Acknowledgment: Why We Need to Express More Recognition and Gratitude

We were all raised to say thank you, and teach our children to do the same, but often we are so busy, we miss the big picture.

Gratitude towards others is more than saying thank you.  It’s about acknowledgment.  It’s easy to say thank you, but acknowledgment is about doing more.  It’s about recognizing someone for their efforts, their generosity, their friendship, their talents, etc.

I don’t know many people who don’t want to be acknowledged in some way.

Acknowledgement and a daily gratitude practice improves our relationships and our mental health. Learn more about why many don't acknowledge others and how you can be more thankful and show others your appreciation.

Why Acknowledgement?

  1. Acknowledgment improves our self-esteem
  2. It making us feel more confident
  3. Recognition makes us feel valuable.
  4. Acknowledgment improves our connections and relationships
  5. It gives us a sense of acceptance and approval

A busy stay-at-home mom wants her partner to recognize how exhausted and overwhelmed she is, just as a working mom wants to be acknowledged for her ability to juggle a career and a family.  And every mom needs to be acknowledged for the overwhelming, emotional rollercoaster that she experiences every day.

Dad need recognition too!  They may carry the stress of being the sole provider for the family or they may be struggling with the kids at home while mom is at work.  The list goes on and on.

It’s no secret that a company will have better employee retention and results if they acknowledge employees for their time and efforts.  The importance of acknowledgment at work is more important than ever as unemployment rates decrease and more people are finding alternative solutions to 8-5 jobs.

A child is more likely to show kindness and respect when they are acknowledged for their positive behaviors rather than the negative ones, just as they are able to do well in school when they feel encouraged, praised and understood.

Being acknowledged simply makes us feel good.  It starts as children when we seek our parent’s approval and assurance to help us feel secure, and continues as adults as we seek acknowledgment in the workplace and in our relationships.

This is a great quote form William James on the need to be appreciated. Acknowledgment is an important part of our health and well being.

What is the difference between gratitude and Acknowledgement?

While I was putting my thoughts together on this post I began to ponder the difference between gratitude and acknowledgment.  They both have the same benefits, however, gratitude is about being thankful and appreciating your blessings, while acknowledgment is about showing others you are grateful for them and what they bring to your life.

Gratitude and acknowledgment go hand-in-hand and both have amazing health benefits which can greatly improve your mindset and your relationships.  Check out my post on 10 Benefits of Practicing Gratitude to learn more about the benefits and how you can incorporate a daily gratitude practice into your life.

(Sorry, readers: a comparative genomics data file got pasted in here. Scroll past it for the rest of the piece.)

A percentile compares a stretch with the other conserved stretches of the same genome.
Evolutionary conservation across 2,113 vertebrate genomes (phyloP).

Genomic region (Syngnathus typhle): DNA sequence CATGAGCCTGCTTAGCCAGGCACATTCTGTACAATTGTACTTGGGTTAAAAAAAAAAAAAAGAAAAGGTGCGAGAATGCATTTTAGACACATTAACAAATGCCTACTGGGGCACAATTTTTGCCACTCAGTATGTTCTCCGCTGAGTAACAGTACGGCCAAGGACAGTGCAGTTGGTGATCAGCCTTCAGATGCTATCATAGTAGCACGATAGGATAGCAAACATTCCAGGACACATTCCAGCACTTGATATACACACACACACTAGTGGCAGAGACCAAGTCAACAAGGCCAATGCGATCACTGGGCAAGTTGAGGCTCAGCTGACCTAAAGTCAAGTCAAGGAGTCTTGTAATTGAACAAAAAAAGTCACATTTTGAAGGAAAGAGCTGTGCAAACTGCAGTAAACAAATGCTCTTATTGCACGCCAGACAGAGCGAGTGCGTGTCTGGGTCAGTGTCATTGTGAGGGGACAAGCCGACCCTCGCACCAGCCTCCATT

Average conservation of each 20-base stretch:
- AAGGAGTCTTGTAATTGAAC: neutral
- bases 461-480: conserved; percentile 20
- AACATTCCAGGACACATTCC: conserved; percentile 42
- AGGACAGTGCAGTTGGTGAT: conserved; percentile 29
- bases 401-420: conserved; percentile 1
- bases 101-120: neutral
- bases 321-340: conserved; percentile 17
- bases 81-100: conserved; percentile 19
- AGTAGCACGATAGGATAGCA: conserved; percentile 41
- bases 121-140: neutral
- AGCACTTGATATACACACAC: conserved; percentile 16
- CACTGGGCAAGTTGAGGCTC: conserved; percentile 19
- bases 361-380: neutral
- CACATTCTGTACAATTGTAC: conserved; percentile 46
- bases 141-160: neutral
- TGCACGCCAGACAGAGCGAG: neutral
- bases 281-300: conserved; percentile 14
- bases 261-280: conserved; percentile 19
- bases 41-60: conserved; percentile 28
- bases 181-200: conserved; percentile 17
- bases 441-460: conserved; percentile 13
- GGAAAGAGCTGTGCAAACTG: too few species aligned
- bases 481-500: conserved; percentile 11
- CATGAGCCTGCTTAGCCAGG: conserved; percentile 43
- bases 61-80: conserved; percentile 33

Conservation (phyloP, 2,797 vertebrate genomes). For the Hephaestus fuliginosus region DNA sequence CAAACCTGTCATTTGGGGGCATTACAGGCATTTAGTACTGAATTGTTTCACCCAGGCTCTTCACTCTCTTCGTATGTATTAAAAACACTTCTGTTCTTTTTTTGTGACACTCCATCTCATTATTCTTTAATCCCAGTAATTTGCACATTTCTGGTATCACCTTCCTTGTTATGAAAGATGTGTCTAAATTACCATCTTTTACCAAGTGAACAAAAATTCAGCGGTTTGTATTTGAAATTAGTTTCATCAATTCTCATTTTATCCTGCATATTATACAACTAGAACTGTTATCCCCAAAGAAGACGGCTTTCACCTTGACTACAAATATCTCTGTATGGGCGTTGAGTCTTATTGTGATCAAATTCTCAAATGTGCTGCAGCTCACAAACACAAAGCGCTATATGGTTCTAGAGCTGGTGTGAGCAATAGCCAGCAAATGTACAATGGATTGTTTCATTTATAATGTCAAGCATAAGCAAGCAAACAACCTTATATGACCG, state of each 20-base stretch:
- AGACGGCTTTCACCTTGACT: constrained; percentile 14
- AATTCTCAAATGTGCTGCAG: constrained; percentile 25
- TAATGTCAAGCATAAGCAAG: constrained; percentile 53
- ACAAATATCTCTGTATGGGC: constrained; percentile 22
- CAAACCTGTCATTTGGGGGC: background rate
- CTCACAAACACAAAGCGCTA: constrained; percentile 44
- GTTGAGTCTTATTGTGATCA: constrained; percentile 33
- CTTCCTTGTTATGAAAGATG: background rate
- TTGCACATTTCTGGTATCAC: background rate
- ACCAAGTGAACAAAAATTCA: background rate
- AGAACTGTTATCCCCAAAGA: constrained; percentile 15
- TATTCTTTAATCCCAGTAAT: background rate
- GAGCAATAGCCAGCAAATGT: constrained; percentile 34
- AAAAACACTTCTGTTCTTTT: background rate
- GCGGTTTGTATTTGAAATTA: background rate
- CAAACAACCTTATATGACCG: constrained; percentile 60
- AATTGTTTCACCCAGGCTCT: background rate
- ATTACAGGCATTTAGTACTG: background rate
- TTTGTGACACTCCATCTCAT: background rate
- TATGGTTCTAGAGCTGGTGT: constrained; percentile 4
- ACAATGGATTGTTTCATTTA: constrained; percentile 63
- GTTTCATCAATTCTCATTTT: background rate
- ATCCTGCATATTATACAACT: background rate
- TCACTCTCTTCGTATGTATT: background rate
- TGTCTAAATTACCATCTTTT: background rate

Why people don’t show Acknowledgement

I hate to be negative when talking about such a positive subject, but if I’m being honest, it’s likely that more often than not, you will not receive the acknowledgment you seek and deserve.

But, why?

Consider the following:

  • Some people were not raised with parents who acknowledged them, therefore offering acknowledgment and praise may make them feel uncomfortable or bring back difficult memories.
  • They may think your accomplishments are to be expected and do not deserve recognition.
  • Some people are competitive and may feel like they’re admitting inferiority or defeat by recognizing another person’s accomplishments.
  • There is a small percentage of people who are just too self-absorbed and/or have narcissistic personalities, therefore they just plain don’t think of the need to recognize others.
  • Frequently, it’s because people get busy or distracted and simply forget to express the recognition you deserve.

All of these reasons are about the other person, and not about you.  But, too often we think we may have done or said something wrong.  Or we may tell ourselves we’re not good enough.  I tackle these negative thoughts by practicing daily affirmations which help to improve my mindset and my self-confidence.

How you can acknowledge more:

I challenge you to smile as people walk by you, tell your partner how much you enjoyed the dinner they made and put down your phone to recognize how hard your child worked on their school project.

Write a note to a friend or family member to tell them how much they mean to you or thank them for their help.  Give a compliment to someone at the grocery store.  Recognize your co-worker for hitting a goal or show them empathy and understanding when they don’t.

Join The Gratitude Project and show your appreciation through the art of paper crafting with a paper crane.  This is a fun activity to do with children and teach them about gratitude and acknowledgment at an early age.

Acknowledgment is really very simple – be kind, grateful, appreciative and respectful.  Be a friend. 

Don’t forget to check out The Gratitude Project and 10 Benefits of Practicing Gratitude to learn more about the benefits of acknowledgment and gratitude and how you can incorporate gratitude into your everyday life.

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